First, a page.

By Bryan Frantz

WASHINGTON — As an organization, the Nationals have never been especially willing to deal top prospects.

That is, until this winter, when they shipped highly-touted right-handers Lucas Giolito, Reynaldo Lopez and Dane Dunning to the Chicago White Sox in exchange for center fielder Adam Eaton.

The move was roundly criticized by many in and around the league. Bryce Harper reacted with a simple “Wow,” before later welcoming his new teammate to the District. The deal might very well come back to haunt the Nationals, but if Eaton is able to provide an offensive lift for the next two seasons and it leads to postseason success, GM Mike Rizzo won’t care much what the young pitchers end up accomplishing with the Chicago White Sox.

Grant and Danny See Upside in Adam Eaton Trade

However, it’s hard to ignore the dearth of young talent in the Nationals’ farm system after the move.

Both and ESPN (Insider) released their top 100 prospects over the weekend, and one has to squint extra hard to find representatives from Washington’s system, especially when one makes it past heralded outfielder Victor Robles.

Robles is ranked eighth overall in’s rankings, higher than Giolito (12), Lopez (46) and Dunning (not among top 100). On the 20-80 scale, he is graded as such: 60 Hit, 50 Power, 70 Run, 65 Arm, 60 Field, 60 Overall. He is one of the harder players to grade, as he is still just 19 years old and has been flying through the farm system — he finished 2015 as the youngest everyday played in the Class A Short Season New York-Penn League, and he hit .343/.424/.479 there.

“He’s a few years away from the Majors, but Robles is well on his way towards becoming a franchise player,” the profile states.

Robles carries the same No. 8 ranking in Keith Law’s ESPN rankings, and he throws in an Andrew McCutchen comparison that should make Nationals fans salivate. Giolito checks in at No. 13 on Law’s list, while neither Lopez nor Dunning make the top 100.

After Robles, there is a lengthy silence from the Nationals.

With the list, the next (and final) appearance by a Nationals player is righty Erick Fedde, who checks in at No. 60. Fedde is graded as such: 60 Fastball, 60 Slider, 50 Changeup, 55 Control, 55 Overall. The profile states Fedde has the ceiling of a No. 2 starter, with his fastball and slider each earning praise.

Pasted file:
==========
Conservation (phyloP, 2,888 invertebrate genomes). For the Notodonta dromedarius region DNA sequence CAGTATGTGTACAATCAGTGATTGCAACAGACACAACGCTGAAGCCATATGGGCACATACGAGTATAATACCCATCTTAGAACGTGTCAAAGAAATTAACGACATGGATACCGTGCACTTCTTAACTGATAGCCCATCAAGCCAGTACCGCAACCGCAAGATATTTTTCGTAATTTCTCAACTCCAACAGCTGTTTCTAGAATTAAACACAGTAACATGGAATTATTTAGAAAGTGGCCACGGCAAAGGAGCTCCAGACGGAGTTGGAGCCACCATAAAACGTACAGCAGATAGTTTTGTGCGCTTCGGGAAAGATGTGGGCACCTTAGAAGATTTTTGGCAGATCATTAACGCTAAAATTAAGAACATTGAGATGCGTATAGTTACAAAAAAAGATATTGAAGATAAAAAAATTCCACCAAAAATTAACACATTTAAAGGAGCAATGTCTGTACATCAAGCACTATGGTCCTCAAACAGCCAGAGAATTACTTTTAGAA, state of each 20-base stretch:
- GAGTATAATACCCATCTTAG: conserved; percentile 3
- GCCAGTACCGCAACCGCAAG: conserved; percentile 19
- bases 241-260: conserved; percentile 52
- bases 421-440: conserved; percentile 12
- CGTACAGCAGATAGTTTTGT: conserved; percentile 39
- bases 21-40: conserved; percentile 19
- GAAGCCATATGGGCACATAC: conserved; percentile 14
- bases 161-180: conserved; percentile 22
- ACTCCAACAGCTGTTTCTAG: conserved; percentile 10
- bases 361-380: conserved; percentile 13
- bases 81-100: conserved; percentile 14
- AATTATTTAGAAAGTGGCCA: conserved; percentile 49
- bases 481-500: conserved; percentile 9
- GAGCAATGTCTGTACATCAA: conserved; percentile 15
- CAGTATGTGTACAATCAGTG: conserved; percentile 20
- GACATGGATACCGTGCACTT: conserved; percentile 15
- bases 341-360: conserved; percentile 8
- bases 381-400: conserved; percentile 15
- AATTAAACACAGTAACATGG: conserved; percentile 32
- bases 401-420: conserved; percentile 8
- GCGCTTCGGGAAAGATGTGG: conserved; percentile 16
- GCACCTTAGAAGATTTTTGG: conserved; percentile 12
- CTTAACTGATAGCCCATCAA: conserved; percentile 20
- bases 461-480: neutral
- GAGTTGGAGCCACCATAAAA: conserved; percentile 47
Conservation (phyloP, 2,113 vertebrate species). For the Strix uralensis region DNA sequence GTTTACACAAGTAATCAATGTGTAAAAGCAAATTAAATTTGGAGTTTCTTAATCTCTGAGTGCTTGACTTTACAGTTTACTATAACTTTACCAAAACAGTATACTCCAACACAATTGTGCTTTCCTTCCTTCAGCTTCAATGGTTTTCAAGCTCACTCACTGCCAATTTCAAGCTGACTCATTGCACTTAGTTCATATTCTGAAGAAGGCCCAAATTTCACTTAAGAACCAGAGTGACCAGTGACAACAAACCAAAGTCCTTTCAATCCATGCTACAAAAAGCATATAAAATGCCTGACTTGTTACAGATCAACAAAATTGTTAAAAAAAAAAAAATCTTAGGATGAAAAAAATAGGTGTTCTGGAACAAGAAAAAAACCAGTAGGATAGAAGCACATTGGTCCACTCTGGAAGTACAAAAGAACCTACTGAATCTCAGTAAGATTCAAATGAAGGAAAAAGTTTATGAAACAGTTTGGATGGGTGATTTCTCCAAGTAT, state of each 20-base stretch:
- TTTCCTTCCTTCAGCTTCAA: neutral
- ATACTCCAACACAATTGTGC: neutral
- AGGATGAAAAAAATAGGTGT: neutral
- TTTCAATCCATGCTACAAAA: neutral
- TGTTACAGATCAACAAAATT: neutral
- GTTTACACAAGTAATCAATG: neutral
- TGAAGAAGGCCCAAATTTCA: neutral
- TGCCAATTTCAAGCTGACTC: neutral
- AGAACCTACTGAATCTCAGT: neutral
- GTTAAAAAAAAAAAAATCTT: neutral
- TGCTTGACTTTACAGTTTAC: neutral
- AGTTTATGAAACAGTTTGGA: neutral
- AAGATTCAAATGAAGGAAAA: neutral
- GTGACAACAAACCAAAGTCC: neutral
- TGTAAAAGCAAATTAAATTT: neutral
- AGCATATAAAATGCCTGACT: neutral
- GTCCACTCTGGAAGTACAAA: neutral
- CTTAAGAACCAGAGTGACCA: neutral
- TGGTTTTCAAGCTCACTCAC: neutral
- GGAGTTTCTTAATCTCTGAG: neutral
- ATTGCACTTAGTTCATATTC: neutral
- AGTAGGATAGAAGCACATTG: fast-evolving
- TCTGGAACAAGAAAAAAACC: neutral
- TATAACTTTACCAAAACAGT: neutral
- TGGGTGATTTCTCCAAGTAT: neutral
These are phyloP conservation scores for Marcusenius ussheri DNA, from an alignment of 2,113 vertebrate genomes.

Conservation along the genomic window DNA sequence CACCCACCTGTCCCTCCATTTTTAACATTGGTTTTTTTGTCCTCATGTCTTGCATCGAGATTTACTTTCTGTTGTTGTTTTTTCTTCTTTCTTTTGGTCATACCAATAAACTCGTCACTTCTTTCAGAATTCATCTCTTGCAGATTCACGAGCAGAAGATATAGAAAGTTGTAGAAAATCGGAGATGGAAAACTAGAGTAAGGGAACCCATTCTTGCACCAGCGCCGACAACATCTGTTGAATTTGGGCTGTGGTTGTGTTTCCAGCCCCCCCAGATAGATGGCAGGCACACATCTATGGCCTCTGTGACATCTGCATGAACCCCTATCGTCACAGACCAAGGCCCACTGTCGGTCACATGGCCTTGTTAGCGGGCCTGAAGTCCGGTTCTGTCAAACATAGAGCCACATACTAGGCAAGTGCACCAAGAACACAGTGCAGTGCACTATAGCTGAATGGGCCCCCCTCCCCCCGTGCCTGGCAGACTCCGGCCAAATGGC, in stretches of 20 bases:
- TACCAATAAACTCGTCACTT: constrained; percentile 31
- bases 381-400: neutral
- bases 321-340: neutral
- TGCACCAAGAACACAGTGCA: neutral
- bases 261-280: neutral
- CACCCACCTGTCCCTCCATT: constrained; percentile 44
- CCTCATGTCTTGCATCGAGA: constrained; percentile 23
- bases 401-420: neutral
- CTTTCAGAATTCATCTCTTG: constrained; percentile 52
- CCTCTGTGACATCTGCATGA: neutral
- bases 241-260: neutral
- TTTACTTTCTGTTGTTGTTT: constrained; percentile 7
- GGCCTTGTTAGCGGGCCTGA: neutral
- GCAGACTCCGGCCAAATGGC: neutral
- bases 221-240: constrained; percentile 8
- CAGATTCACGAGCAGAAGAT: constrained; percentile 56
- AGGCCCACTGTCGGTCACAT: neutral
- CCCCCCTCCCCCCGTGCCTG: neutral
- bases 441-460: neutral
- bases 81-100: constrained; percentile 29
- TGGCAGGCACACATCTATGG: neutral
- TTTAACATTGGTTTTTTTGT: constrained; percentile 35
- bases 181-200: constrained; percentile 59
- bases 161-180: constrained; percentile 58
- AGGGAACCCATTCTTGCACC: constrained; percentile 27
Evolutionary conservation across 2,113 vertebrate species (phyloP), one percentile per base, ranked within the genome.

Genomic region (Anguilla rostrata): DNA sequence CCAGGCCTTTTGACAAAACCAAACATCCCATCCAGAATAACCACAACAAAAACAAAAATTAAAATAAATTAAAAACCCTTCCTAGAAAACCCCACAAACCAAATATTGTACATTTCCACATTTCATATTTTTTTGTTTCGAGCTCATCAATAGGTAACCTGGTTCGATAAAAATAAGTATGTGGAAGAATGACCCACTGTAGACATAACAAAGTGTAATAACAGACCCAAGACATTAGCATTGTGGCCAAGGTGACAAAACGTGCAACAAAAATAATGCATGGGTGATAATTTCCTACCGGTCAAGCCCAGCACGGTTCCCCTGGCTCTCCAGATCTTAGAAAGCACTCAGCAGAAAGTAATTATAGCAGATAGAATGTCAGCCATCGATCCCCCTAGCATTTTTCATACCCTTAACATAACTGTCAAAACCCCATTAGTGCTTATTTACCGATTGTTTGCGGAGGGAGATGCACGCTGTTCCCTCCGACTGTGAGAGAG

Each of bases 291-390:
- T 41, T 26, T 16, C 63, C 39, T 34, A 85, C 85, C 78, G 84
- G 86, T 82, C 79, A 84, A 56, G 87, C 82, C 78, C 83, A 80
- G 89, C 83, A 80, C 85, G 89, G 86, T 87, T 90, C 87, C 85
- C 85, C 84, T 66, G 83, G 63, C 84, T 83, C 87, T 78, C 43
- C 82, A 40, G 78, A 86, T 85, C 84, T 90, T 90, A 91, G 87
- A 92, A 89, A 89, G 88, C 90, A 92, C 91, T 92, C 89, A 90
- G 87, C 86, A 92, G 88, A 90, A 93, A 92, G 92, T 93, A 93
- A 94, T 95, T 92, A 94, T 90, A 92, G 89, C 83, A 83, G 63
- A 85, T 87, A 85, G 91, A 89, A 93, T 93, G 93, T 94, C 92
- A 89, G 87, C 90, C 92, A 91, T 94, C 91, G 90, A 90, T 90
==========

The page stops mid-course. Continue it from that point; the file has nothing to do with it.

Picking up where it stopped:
Fedde doesn’t make Law’s list of the top 100 prospects, nor does he make the Just Missed cut, however outfielder Juan Soto is the top player in the latter list and is considered Law’s 101st-ranked prospect.

Soto, who only turned 18 in October, projects as a corner outfielder with plus hitting and power, though he needs to get through another year before scouts can develop a stronger opinion of him one way or the other — he has just one season in the minors under his belt, but he managed a .368/.420/.553 line with five home runs and three triples over 45 games in the Gulf Coast League and the NYPL.

The Nationals certainly have a weaker farm system than they did a year ago, but they also have, in theory, a stronger big-league roster. With the trade of Danny Espinosa, last season’s starting shortstop, the Nats added a pair of low-level minor-league pitching prospects in Austin Adams and Kyle McGowin. Neither are expected to be especially relevant any time soon, but it never hurts having additional lottery tickets.

Rizzo, for what it’s worth, has a reputation for identifying under-the-radar prospects and turning them into useful pieces, so we might be talking about Adams and McGowin a little differently this time next year.

The draft is still several months away, and Rizzo could certainly find a way to auction off a veteran for one or two more prospects to help restock the farm system. But for now, it’s unusual seeing a Nationals farm system that’s so thin at the top.

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